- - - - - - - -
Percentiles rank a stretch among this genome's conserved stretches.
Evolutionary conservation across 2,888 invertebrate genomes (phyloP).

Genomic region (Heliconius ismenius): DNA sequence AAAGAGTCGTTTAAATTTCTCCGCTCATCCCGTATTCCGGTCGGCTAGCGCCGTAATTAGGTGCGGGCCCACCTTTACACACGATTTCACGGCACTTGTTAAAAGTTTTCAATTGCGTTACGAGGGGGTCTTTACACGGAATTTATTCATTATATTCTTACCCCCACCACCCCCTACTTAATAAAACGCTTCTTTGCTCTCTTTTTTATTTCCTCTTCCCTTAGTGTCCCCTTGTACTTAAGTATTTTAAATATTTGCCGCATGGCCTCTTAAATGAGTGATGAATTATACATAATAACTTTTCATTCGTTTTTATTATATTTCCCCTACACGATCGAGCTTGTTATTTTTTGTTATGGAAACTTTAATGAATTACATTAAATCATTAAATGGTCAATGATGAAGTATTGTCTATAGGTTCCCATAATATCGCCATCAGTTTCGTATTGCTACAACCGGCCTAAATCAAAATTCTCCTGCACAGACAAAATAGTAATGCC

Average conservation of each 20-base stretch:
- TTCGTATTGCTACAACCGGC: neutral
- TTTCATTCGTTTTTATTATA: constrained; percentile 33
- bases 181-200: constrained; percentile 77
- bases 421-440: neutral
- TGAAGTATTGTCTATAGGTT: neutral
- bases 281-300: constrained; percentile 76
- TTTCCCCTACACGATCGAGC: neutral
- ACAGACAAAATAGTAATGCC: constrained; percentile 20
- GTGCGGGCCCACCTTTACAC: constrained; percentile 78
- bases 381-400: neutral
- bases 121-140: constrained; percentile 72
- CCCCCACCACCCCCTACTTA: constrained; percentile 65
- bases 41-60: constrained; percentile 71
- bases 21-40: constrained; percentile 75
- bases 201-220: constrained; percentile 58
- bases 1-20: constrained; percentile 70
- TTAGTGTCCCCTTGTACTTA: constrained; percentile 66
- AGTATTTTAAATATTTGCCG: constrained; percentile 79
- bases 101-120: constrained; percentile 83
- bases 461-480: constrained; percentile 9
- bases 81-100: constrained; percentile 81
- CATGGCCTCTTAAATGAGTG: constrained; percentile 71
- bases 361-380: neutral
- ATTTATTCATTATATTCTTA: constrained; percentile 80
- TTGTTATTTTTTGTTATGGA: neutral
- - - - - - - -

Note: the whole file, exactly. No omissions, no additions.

Percentiles rank a stretch among this genome's conserved stretches.
Evolutionary conservation across 2,888 invertebrate genomes (phyloP).

Genomic region (Heliconius ismenius): DNA sequence AAAGAGTCGTTTAAATTTCTCCGCTCATCCCGTATTCCGGTCGGCTAGCGCCGTAATTAGGTGCGGGCCCACCTTTACACACGATTTCACGGCACTTGTTAAAAGTTTTCAATTGCGTTACGAGGGGGTCTTTACACGGAATTTATTCATTATATTCTTACCCCCACCACCCCCTACTTAATAAAACGCTTCTTTGCTCTCTTTTTTATTTCCTCTTCCCTTAGTGTCCCCTTGTACTTAAGTATTTTAAATATTTGCCGCATGGCCTCTTAAATGAGTGATGAATTATACATAATAACTTTTCATTCGTTTTTATTATATTTCCCCTACACGATCGAGCTTGTTATTTTTTGTTATGGAAACTTTAATGAATTACATTAAATCATTAAATGGTCAATGATGAAGTATTGTCTATAGGTTCCCATAATATCGCCATCAGTTTCGTATTGCTACAACCGGCCTAAATCAAAATTCTCCTGCACAGACAAAATAGTAATGCC

Average conservation of each 20-base stretch:
- TTCGTATTGCTACAACCGGC: neutral
- TTTCATTCGTTTTTATTATA: constrained; percentile 33
- bases 181-200: constrained; percentile 77
- bases 421-440: neutral
- TGAAGTATTGTCTATAGGTT: neutral
- bases 281-300: constrained; percentile 76
- TTTCCCCTACACGATCGAGC: neutral
- ACAGACAAAATAGTAATGCC: constrained; percentile 20
- GTGCGGGCCCACCTTTACAC: constrained; percentile 78
- bases 381-400: neutral
- bases 121-140: constrained; percentile 72
- CCCCCACCACCCCCTACTTA: constrained; percentile 65
- bases 41-60: constrained; percentile 71
- bases 21-40: constrained; percentile 75
- bases 201-220: constrained; percentile 58
- bases 1-20: constrained; percentile 70
- TTAGTGTCCCCTTGTACTTA: constrained; percentile 66
- AGTATTTTAAATATTTGCCG: constrained; percentile 79
- bases 101-120: constrained; percentile 83
- bases 461-480: constrained; percentile 9
- bases 81-100: constrained; percentile 81
- CATGGCCTCTTAAATGAGTG: constrained; percentile 71
- bases 361-380: neutral
- ATTTATTCATTATATTCTTA: constrained; percentile 80
- TTGTTATTTTTTGTTATGGA: neutral